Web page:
Four-Legged Friends On Campus
September 25, 2020
A yellow English Labrador is among the newest members of the Loras College campus community this fall.
Toksi, a service dog in training, goes to class with sophomore Ciera Hansen to help her classmates adjust to seeing service animals at the school. That will come in handy as students start to take on an active role in training service dogs on campus.
“A lot of people think that it’s just a pet, (that) you can go up to her and talk to her, pet her,” Hansen said. “Seeing the vest, I think it starts to click with them (that) this isn’t a regular dog.”
Hansen is the president and founder of DuDawgs, a Loras club through which students raise and train service dogs and spread awareness of the roles the animals play.
Eventually, students will start training dogs on behalf of Cedar Rapids, Iowa, nonprofit Deafinitely Dogs! Their efforts will help the nonprofit serve more people, while helping community members understand the impact that service dogs can have, said Sherry Steine Ross, a co-founder of the organization.
“It’s just an amazing service that (students) can offer to the community,” she said.
Hansen started raising and training service dogs with her mother when Hansen was in high school. During Hansen’s freshman year at Loras, she established DuDawgs to continue her efforts.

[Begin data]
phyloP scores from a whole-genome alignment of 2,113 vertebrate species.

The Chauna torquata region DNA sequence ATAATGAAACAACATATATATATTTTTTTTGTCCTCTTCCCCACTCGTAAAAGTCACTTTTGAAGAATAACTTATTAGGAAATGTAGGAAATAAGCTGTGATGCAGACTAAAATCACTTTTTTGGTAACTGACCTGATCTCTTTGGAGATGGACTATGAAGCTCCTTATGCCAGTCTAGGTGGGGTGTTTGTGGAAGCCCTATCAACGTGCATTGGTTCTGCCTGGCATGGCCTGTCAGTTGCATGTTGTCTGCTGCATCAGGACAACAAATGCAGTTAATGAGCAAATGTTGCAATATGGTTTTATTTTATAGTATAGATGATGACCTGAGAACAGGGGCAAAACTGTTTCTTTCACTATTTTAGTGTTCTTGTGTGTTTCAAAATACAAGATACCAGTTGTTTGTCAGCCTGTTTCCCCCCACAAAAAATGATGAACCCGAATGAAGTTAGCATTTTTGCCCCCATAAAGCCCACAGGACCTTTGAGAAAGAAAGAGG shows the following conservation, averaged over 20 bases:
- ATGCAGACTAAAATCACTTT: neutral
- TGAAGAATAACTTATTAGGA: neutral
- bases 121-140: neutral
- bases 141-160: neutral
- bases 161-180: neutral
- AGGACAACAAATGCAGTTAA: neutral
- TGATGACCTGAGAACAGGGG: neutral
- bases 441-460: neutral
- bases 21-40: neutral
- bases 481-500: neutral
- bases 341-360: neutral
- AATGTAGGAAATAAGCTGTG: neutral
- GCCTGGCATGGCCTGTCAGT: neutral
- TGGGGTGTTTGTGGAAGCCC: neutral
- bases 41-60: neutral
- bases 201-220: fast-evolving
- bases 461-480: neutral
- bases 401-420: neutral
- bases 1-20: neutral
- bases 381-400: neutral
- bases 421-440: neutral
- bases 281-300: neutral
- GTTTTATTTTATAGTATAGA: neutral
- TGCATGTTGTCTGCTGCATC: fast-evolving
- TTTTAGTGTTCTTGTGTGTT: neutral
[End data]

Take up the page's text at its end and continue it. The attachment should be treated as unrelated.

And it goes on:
This year, students in the group are raising funds to support their efforts to bring dogs to campus. They also are talking to the Loras community about how to act appropriately around service dogs.
Hansen worked with Deafinitely Dogs! to host Toksi at Loras so people can get used to having a service animal on campus. Toksi’s presence also serves to help the wider Dubuque community learn more about service animals, Hansen said.
“A lot of people just love seeing her,” she said. “I’ll walk in a class, and I’ll just see everyone brighten up.”
Deafinitely Dogs! will provide the students with puppies to live with on campus and will visit with students to give training classes and provide instruction so students have the skills to work with the dogs, Ross said. The animals eventually will be placed as post-traumatic stress disorder dogs, hearing dogs or professional facility dogs.
“It takes two years, but beginning to end, (students) will be part of the process, from the potty training to the placement,” Ross said.
College campuses can serve as valuable training grounds for service dogs because the animals are exposed to diverse environments with people from different cultures and with different abilities.
“They have to be exposed to as many things as possible because it’s all new to them if they haven’t seen it,” Ross said.
The students’ efforts allow Deafinitely Dogs! to train more service animals and, in turn, place them with more people, she said.
While they are raising dogs, DuDawgs members also will assist with efforts such as marketing, fundraising and outreach, said Jake Kurczek, an assistant professor of neuroscience and psychology who serves as DuDawgs’ adviser.
Those efforts, in turn, allow students to significantly impact the life of whoever eventually receives the dogs, Kurczek said.
“I think it’s a good highlight for showing students who are dedicated to taking their learning in the classroom and applying it in the community,” he said.